First of all, if you’re not up for some serious geekiness, tune out now…

I’ve spent the last few days building up an new computer. Did I need one? Probably not, but this one is unlike any I’ve made before in several ways and it didn’t cost a whole lot either. It’s, so far, turned out well, though not without some tribulations along the way.

The finished project

Here’s a photo of the finished CPU. It is the smallest computer I’ve built. It’s a Mini-ITX formfactor with a motherboard only about 8 inches square.

Another view

Another view. The photos are a bit hard to see much other than the front panel. There isn’t much else to see anyway. The case has a beautiful, glossy finish and the front panel has mirrored pieces that cover all openings. You could say it’s shiny and not be accused of being a Firefly fan.

Back Panel

The back panel has all the necessary connections. Ethernet, USB, serial, parallel, sound. I added a multi-IO card in the one PCI slot to add more serial and parallel ports. Why? I know, nobody uses them any more, but the first plan for this box was to be a small, very portable logging computer for Ham Radio. That usually requires a parallel and serial port for each radio. This would give me enough for two-radio contesting with one serial port to spare, possibly for packet. Will I ever use it that way? Judging by the amount of contesting I’ve done lately, no, but you never know.

I could always remove the card and use the PCI slot for something else, if needed. (Maybe a TV tuner card?)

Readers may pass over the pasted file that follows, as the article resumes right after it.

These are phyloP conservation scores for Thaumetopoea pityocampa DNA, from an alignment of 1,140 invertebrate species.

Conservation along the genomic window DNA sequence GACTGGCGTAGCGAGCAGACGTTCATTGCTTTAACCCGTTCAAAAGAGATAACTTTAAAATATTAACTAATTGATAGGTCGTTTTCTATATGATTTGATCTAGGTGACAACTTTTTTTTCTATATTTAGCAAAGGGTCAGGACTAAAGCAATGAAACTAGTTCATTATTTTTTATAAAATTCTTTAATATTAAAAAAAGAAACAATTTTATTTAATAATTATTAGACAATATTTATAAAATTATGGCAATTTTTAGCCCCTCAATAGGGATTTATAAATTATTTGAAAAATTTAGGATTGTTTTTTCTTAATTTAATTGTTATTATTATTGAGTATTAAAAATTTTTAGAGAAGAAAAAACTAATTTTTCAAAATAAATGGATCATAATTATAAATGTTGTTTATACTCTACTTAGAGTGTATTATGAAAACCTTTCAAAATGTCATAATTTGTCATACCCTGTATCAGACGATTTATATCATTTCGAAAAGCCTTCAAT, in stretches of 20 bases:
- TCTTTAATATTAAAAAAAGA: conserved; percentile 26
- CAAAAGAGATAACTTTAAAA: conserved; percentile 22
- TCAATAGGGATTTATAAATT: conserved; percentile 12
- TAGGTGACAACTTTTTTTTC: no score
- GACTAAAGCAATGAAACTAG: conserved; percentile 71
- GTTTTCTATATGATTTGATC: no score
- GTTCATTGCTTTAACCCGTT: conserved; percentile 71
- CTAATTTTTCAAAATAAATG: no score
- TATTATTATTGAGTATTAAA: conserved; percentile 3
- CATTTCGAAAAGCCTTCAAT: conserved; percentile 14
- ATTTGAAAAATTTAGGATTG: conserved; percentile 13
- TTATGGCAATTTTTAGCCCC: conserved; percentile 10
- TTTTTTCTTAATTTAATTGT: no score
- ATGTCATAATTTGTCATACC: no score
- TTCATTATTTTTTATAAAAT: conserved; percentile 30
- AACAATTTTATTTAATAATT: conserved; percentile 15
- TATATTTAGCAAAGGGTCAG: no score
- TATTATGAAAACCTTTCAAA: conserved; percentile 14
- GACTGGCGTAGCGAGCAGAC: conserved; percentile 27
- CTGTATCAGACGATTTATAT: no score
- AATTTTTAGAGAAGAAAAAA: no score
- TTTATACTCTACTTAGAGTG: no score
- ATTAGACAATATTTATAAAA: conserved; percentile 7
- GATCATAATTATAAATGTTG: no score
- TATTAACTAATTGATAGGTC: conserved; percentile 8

Inside the box

The box is jammed full. At first, I was surprised by how much room was left over. Then I added a CD/DVD drive. At first, I wasn’t going to have one. I had installed all the operating systems using a USB CD drive.

Then I got the smart idea of making it into a Hackintosh box. That’s a PC running Mac OSX. Since Apple started making their computers with Intel processors, they could, in theory, run on any PC. It didn’t take hackers long to figure out how to do it. But the OS loads from a DVD image and I don’t have a USB DVD. So, since I had to get some way to install from a DVD, I spent a few more $$ and got a CD/DVD burner.

The DVD drive was a tight fit. It won’t go in from the back/inside of the case, even with removing the power supply. (something you have to do install the motherboard, anyway.) The front panel comes off easily, though and the whole thing slides in from the front. The mirrored door that hides the drive opens and shuts on a small spring as the drive pushes it. A little mechanism depresses the eject button if you press a little tab between two of the mirrored panels.

View of hard drive

Here’s the other side showing the hard drive. It’s a 2.5″ mounted on it’s edge. It’s also a SATA drive and it’s the first time I’ve used one of them. With 160 GB, it should be roomy, but once I started thinking about multiple OS’s and prtitions, I wish I had gotten a bigger drive.

The only room left in the case is under the CD drive. There is a floppy bay there, which I didn’t use and it could hold a second hard drive. It would be a bear to get at, though.